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I think what you are looking for is a good beekeeper.

By that, I mean someone whose interest is primarily keeping bees rather than making an income from bees. 

When you find that person, you can then discuss the hive the bees are in. The good beekeeper should be able to explain their reason for their choice of hive.

 

This in no way is saying that commercial beekeepers are not good beekeepers. Its just that what would suit an income producing unit is not what I believe you are looking for.

Edited by Mummzie
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8 hours ago, Lincoln Farmer said:

I would like to know what you think

In the sense that a hive's natural "format " is vertical rather than horizontal, a productive tbh requires more manipulation (read invasion) than a langstroth. That's not to say it can't be done, it's just less likely imo to produce an acceptable commercial outcome. And given last season's price of honey and the fact many beeks seem to have unsold tonnages unless your plan has some sort of marketing difference it may turn out to be a rather long term "investment". If you're envisaging offering farm visits to the tourist market and want a field of tbhs for the ambience go for it but there'll be no  profit from them. 

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10 hours ago, Lincoln Farmer said:

I am not a bee keeper, but as a Dairy farmer I know full well the silly myths that can go around and sound believable to an untrained eye, so maybe I am off beam here.

OK.  Here is the perfect example to you.

 

Cows have been milked by hand for thousand of years.  Why do you think Dairy farmers use milking sheds now.  I will not even ask about types of shed, ie: walk through, herring bone or rotary.

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Right now it is probably more profitable milking cows by hand. In five to ten years at least two out of five of the big dairy sheds will be covered in cobwebs.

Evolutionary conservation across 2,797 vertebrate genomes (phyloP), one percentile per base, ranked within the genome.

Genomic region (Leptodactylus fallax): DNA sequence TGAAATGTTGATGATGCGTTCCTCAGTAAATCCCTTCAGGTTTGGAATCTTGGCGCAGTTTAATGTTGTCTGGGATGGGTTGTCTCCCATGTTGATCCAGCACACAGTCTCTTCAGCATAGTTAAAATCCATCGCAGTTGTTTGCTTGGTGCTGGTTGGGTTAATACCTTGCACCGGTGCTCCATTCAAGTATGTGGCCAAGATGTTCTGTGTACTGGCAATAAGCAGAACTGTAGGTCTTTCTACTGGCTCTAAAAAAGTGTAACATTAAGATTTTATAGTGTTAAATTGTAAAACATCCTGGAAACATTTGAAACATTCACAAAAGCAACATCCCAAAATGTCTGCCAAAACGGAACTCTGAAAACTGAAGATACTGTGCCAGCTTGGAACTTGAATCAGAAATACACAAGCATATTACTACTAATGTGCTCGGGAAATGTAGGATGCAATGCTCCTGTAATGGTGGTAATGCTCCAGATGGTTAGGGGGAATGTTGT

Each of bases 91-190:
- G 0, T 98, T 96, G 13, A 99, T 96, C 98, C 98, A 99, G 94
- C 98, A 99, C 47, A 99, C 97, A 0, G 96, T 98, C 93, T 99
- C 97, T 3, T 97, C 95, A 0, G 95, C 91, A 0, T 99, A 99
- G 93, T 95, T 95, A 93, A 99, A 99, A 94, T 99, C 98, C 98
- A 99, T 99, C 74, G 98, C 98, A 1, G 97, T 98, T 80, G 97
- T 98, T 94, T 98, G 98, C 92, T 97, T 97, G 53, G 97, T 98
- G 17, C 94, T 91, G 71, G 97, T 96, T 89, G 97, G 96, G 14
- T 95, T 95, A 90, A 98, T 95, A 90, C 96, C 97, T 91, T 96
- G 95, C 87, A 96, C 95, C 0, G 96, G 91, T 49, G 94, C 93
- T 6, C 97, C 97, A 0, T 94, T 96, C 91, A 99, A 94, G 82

TBH beekeeping will move to something more 'bee natural' but in the mean time follow your heart.

 

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That is constructive thinking.

I do have a connection to tourism so that would be one part too. 

Maybe a bit of both for my situation.

 

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19 hours ago, Lincoln Farmer said:

Why would the Bees be less happy in a TBH?

 

Because they are forced to store honey way out to the side, which goes against their natural inclinations and they hate it. Which is why most bees just won't do it, the reason TBH's store markedly less honey.

 

11 hours ago, Lincoln Farmer said:

If it is less invasive, creates natural comb, and is how its been done like forever

 

I can just about guess what books and web sites you have read. You have drunk the Koolaid, and been misled.

 

TBH's may or may not be less invasive than a lang. If you want any surplus honey at all from a TBH you have to be very invasive.

 

Natural comb can be produced in a TBH, or a lang, depending what the beekeeper wants to do.

 

Been done like forever? TBH advocates point to what is believed to be an ancient TBH found on an island off i think Greece. They ignore that is one oddball ancient hive, the thousands of other ancient hives were kept in all kinds of containers from logs to clay pots to straw skeps.

 

The real history of TBH's is they were invented late last century by a Canadian aid team that included a beekeeper. They were in Africa and he realised the locals could not afford lang hives, so the beekeeper used local materials so the locals could make a moveable comb hive for free by hanging the combs on sticks. Not ideal, but free, and free meant people could do it.

The idea was then seized on by rich American yuppies as a "natural alternative" Forsaking the true values of "natural alternative", these rich yuppies started building carefully machined resource hungry beautifully crafted hives that cost far more dollars than a lang, and incorporate such luxuries as glass viewing windows, etc. Some of these people have written books on the subject, which appeal to popular wants of people who do not yet understand bees, by claiming "natural", "bee friendly", and a heap of other buzz words.

 

All this sounds like bashing and it probably is. But hey, you asked the questions, I'm just telling it ike it is.

 

To your origional quest for a "TBH beekeeper", any reasonably skilled beekeeper can run a TBH, there is no magic difference between the bees in a TBH and the bees in a lang.

 

I would suggest employ your "TBH beekeeper", but also run a couple of langstroth hives, so you can compare. If you want natural comb, the Reverent Langstroth, who invented the Langstroth hive, did not use comb foundation, that came later. Original langstroth hives were all natural comb, and that can be done now also if that is what you want.

 

Good luck, I will be interested to follow your progress in future posts.